No Longer Reading said...

"A child’s crayon drawing or a bird’s nest is of INFINITELY more significance and value than anything “created” by AI."

Good encapsulation

Stephen Macdonald said...

I'm a devotee of Dr. Chartlon's thought and do not in any way intend to contradict what is said here regarding "AI". Yet I feel I might add a little context to the discussion. I work in this field and when you see daily "how the sausage is made" AI is much less menacing or magical than the public perceives it to be. Large Language Models represent semantic meaning via embedded vectors, which are nothing but arrays of precise numbers (typically 1500 numbers to represent a typical "unit of meaning"). Comparing these vectors involves simple linear algebra (cosine or euclidean distance).

The technology is quite mundane. These systems have no agency, and are certainly not conscious (except insofar as Dr. Charlton is correct about all of creation having some level of consciousness, or at least "aliveness", which I accept).

The "conversations" one has with these things may tend to be tilted toward leftist (i.e., demonic) themes because the internet as a whole is so tilted. This is nothing new.

Personally I would never even imagine trying to glean any wisdom from such a tool. Nor do I expect wisdom to emerge from a fancy Excel spreadsheet -- which is in the same ontological category. Nor is AI "creative" in any meaningful way, since it is a material object lacking any spiritual dimension.

What I do expect is that they are quite useful in many respects. A conversational interface with the sum total of human knowledge as represented online is quite an accomplishment. One need only engage these LLMs in a discussion about, say the logistics of moving a Roman army across large distances, to realize that there's something quite interesting going on here.

As with any tool, the powers and principalities can and will use it to further their agenda. But the Internet brings Dr. Charlton's wonderful blog to me daily (along with other genuinely useful content) so I'm unable to condemn technology per se, including AI.

Bruce Charlton said...

@Stephen M - If you look at the link to previous posts, you should see that I do have a fair understanding of what is - and more importantly is not - going on with these programs.

But I believe you are framing this question wrongly, and in such a way as to miss all the most important aspects. You are taking a close focus on programming, and drawing a line around it, which strategy would make anything seem trivial.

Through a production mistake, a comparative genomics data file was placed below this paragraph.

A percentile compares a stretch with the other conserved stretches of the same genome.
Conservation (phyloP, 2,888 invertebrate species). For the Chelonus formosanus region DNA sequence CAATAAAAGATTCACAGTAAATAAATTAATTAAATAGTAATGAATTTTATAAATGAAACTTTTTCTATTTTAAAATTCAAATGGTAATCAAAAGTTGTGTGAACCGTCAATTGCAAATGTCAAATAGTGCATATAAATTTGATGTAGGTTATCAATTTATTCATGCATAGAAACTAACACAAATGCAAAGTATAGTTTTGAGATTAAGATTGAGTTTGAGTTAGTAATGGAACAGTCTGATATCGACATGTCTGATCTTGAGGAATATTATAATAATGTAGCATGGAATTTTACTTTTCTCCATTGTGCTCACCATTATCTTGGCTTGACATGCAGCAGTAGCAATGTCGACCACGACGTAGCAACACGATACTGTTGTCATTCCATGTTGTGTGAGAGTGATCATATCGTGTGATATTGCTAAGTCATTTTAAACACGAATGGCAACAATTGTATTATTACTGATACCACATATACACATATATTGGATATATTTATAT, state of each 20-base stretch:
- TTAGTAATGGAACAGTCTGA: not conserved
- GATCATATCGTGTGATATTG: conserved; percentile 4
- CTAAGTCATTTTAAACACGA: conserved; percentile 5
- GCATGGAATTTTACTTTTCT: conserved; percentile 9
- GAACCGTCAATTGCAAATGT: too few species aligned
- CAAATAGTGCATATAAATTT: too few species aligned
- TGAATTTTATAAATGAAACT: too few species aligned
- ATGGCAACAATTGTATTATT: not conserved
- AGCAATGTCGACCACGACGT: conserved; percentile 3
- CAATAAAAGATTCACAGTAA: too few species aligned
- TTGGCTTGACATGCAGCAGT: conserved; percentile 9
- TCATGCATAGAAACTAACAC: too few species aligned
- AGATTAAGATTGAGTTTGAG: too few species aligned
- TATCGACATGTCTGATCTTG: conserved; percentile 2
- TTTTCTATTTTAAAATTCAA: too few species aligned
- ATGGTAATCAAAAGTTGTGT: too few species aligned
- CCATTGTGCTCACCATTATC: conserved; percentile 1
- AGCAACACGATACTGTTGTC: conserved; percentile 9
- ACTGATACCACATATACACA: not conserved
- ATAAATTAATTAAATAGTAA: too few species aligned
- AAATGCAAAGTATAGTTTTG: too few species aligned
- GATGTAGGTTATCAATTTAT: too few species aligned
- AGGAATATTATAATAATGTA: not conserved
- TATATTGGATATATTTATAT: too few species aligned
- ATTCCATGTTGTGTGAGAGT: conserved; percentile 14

On the other hand your comment "there's something quite interesting going on here." seems to go against what you said before, since you imply that there *seems* like more than mere algorithms - and this is, of course, one of the dangers.

But in general, I think the proper way to frame this matter of AI is in terms of the larger spiritual war.

Nothing this big, this lavishly funded, this much promoted/ lied about/ used in mainstream fear-mongering, having such potentially profound effects on human self-understanding and confidence, and indeed human thinking - should be regarded as anything other than one of the major issues of this time.

The way we ought to discuss AI therefore needs to acknowledge that it is clearly *very important indeed* to the most rich/ powerful/ influential leaders of the global Establishment - and respond accordingly.

Bruce Charlton said...

The "AI" phenomenon is part of a multi-generational agenda focused on hijacking the development of human consciousness, and diverting it away from the spiritual and into the material.

I have found Jereny Naydler's work to be very helpful in both giving the Big Picture, and clarifying this matter:

Alexeyprofi said...

In high school I had a chemistry teacher who was knowledgeable and all, but she demanded too much of us regular students. She did not explain in great detail how to solve chemical problems(when the conditions for a reaction with one unknown are given and you have to find it, for example, the mass of one of the substances used, I don't know how it's in English) only giving a few examples at the very beginning. I could solve the problems at first, but then they became too incomprehensible. For the remaining two years, she simply expected us to solve them ourselves. As a result, everyone cheated except me, and I just got bad grades. I tried to learn how to solve these problems by memorizing their analysis on the Internet, but the brain does not learn from ready-made material. If there was a neural network that could explain the solution step by step, then I could've teach myself independently. So, neural networks are not as bad, they just should be treated as an instrument, not an solution to all problems of humanity

Bruce Charlton said...

@Ap - I'm not sure whether you are old enough to remember what was said when the internet emerged in the middle 1990s; and how it would revolutionize, in a positive way, education, science, medicine, economics etc etc.

In abstract theory this could have happened; in practice that was never the intention from those with power - and therefore it was not the outcome.

Same with "AI" - only worse, because we are three decades more corrupted.

I am ever more sure that socio-political issues are very simple in terms of their overall socio-political outcomes. As soon as anyone starts introducing nuances, then they have departed from knowable reality.

Bruce Charlton said...

Ap - BTW - The lesson I drew from your anecdote is that mass cheating hid the bad teaching (and, as always, punished honesty). Fair and objective (i.e. old fashioned) examinations would have revealed this.

Such corruption of education has exploded in the UK over the past decades, massively facilitated by the internet; and as a result education has become rotten throughout. But the root of it was an untruthful society that had abandoned Christianity, hence destroyed any compelling and objective basis for honesty whenever it came into conflict with expediency.